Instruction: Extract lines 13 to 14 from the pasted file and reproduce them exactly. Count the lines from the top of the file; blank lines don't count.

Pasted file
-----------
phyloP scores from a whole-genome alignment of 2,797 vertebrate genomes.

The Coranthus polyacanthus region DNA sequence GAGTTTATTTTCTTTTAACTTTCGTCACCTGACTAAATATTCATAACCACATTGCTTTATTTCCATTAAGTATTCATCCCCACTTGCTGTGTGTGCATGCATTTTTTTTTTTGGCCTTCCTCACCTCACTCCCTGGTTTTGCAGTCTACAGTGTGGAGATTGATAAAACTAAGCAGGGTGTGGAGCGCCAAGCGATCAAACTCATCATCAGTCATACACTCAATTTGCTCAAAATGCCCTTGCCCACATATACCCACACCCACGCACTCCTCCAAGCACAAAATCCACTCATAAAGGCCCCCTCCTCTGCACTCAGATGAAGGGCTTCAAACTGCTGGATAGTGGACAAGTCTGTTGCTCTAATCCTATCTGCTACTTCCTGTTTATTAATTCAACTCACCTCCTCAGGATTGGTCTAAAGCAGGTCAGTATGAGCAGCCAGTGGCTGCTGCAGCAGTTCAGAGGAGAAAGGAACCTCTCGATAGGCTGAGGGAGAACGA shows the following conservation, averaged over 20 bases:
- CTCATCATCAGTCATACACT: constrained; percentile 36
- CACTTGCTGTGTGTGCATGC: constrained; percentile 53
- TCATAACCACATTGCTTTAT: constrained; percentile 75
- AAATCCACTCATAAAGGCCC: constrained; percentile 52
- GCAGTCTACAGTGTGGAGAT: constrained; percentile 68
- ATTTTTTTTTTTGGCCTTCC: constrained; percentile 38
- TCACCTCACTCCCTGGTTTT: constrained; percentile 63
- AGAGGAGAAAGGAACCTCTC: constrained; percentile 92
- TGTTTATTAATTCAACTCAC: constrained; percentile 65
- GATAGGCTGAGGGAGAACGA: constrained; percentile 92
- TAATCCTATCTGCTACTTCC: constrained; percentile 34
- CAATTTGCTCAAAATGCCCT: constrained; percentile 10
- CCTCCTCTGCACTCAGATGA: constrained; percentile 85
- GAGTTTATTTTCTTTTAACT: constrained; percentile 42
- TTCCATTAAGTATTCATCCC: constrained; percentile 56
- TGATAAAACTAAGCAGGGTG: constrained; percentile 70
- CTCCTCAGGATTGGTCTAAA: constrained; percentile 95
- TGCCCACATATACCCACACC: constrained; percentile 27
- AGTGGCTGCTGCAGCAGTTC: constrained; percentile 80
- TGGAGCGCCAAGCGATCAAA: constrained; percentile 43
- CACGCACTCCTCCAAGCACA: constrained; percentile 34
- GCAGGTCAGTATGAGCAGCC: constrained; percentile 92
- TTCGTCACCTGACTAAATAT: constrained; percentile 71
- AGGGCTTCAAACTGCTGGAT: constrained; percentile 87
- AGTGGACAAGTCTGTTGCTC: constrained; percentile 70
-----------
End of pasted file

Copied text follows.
- TAATCCTATCTGCTACTTCC: constrained; percentile 34
- CAATTTGCTCAAAATGCCCT: constrained; percentile 10